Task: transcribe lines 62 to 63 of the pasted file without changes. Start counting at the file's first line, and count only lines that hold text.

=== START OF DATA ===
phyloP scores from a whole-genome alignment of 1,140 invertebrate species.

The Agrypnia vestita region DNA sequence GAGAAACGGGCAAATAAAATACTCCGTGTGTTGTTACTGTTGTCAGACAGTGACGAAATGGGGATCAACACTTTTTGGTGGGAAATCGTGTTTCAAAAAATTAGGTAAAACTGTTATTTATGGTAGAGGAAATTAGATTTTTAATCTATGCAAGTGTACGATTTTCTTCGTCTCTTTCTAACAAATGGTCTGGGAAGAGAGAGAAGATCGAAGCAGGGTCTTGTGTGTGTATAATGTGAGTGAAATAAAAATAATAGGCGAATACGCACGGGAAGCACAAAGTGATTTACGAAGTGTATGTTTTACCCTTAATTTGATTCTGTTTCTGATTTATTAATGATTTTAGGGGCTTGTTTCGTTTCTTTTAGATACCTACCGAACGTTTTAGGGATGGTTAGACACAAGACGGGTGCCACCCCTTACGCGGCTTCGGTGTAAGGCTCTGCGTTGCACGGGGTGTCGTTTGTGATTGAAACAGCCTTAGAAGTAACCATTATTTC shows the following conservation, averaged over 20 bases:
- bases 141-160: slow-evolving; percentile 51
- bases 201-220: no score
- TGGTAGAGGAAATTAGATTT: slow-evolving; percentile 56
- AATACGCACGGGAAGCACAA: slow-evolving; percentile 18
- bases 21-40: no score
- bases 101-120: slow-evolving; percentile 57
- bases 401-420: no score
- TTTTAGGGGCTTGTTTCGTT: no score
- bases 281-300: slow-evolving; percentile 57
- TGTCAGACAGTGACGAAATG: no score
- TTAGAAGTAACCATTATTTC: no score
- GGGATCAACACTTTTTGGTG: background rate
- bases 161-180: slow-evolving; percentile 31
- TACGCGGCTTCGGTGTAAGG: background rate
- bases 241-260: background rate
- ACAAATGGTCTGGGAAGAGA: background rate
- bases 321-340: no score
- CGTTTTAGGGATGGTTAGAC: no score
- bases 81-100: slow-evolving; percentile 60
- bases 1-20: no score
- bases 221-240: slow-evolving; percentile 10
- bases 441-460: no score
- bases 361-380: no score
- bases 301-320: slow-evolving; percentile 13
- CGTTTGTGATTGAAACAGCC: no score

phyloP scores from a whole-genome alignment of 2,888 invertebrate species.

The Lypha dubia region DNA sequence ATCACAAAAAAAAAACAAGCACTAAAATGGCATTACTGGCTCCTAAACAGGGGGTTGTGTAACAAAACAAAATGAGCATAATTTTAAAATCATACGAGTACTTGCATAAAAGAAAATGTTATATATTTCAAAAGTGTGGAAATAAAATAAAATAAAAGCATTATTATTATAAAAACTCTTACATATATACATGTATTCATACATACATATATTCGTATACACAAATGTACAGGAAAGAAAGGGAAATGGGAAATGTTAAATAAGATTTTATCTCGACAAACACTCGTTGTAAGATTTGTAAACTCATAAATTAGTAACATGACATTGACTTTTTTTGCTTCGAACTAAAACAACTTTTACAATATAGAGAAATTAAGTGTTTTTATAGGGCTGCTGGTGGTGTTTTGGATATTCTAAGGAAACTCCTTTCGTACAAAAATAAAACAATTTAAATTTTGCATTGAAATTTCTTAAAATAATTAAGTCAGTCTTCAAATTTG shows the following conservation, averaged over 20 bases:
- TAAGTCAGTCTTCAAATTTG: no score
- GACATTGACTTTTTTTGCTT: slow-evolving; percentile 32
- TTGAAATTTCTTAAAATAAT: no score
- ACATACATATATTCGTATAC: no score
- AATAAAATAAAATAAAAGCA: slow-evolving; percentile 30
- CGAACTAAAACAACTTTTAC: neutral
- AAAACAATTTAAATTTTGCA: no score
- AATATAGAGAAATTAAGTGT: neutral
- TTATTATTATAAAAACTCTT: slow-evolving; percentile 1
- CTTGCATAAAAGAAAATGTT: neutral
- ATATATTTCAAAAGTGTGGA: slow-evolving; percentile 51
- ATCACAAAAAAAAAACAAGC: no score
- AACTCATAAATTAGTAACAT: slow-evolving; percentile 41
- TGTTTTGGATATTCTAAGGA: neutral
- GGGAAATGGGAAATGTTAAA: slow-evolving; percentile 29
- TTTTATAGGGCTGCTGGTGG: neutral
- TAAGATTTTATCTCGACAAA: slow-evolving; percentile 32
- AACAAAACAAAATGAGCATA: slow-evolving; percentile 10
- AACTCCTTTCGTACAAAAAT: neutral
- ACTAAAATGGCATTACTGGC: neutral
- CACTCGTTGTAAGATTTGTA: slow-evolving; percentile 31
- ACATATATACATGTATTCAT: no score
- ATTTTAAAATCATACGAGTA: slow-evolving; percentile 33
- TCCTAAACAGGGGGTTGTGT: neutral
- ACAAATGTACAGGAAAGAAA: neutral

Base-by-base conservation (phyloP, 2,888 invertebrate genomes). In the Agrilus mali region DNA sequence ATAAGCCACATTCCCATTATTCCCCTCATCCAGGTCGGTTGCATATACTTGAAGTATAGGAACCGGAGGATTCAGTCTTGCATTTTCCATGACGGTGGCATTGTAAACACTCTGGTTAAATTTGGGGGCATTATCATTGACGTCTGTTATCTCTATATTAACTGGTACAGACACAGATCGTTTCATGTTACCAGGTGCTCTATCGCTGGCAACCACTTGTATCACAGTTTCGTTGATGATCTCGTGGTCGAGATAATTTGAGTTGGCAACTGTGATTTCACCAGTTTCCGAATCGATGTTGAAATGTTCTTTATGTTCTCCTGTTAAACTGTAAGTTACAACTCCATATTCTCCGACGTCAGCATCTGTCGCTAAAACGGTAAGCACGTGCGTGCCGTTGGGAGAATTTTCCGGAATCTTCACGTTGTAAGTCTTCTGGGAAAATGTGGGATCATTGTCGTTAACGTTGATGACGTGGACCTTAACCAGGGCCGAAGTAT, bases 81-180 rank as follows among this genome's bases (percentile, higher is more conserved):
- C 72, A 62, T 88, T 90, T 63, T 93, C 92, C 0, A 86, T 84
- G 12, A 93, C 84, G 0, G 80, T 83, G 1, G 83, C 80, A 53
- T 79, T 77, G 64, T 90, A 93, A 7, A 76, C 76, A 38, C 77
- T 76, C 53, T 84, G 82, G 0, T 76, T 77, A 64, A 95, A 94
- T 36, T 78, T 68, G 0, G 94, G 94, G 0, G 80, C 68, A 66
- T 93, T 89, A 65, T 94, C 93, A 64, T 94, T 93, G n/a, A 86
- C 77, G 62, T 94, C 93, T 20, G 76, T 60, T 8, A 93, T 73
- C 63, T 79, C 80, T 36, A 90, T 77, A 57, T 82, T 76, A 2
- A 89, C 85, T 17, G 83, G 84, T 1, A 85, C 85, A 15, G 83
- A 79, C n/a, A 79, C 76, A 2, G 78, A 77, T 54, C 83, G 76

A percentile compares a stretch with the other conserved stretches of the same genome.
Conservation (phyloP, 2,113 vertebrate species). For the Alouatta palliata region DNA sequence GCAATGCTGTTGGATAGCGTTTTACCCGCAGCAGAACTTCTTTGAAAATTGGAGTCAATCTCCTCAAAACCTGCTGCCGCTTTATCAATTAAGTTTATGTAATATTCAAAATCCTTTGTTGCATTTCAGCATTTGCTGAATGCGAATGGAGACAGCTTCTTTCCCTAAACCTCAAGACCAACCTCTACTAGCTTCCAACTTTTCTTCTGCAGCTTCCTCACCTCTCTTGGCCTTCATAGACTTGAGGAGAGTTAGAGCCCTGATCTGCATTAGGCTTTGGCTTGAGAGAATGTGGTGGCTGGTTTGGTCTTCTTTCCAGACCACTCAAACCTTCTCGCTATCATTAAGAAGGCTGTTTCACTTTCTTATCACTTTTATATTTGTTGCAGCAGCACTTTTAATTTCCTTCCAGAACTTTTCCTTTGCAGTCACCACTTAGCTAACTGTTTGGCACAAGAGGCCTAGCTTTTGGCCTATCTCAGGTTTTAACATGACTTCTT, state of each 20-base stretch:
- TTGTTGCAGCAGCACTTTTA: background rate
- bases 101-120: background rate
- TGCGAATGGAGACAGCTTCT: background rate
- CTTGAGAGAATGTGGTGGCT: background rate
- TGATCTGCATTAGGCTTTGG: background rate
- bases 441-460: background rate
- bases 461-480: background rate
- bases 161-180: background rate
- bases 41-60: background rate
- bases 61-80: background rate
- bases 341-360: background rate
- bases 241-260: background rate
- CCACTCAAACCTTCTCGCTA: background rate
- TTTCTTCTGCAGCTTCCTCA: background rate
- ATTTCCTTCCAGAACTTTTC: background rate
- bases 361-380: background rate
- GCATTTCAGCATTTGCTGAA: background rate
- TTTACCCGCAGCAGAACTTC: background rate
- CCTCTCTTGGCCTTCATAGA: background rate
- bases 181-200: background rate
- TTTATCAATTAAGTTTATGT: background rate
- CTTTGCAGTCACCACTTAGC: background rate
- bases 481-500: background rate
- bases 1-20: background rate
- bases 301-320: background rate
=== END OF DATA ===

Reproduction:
- C 77, G 62, T 94, C 93, T 20, G 76, T 60, T 8, A 93, T 73
- C 63, T 79, C 80, T 36, A 90, T 77, A 57, T 82, T 76, A 2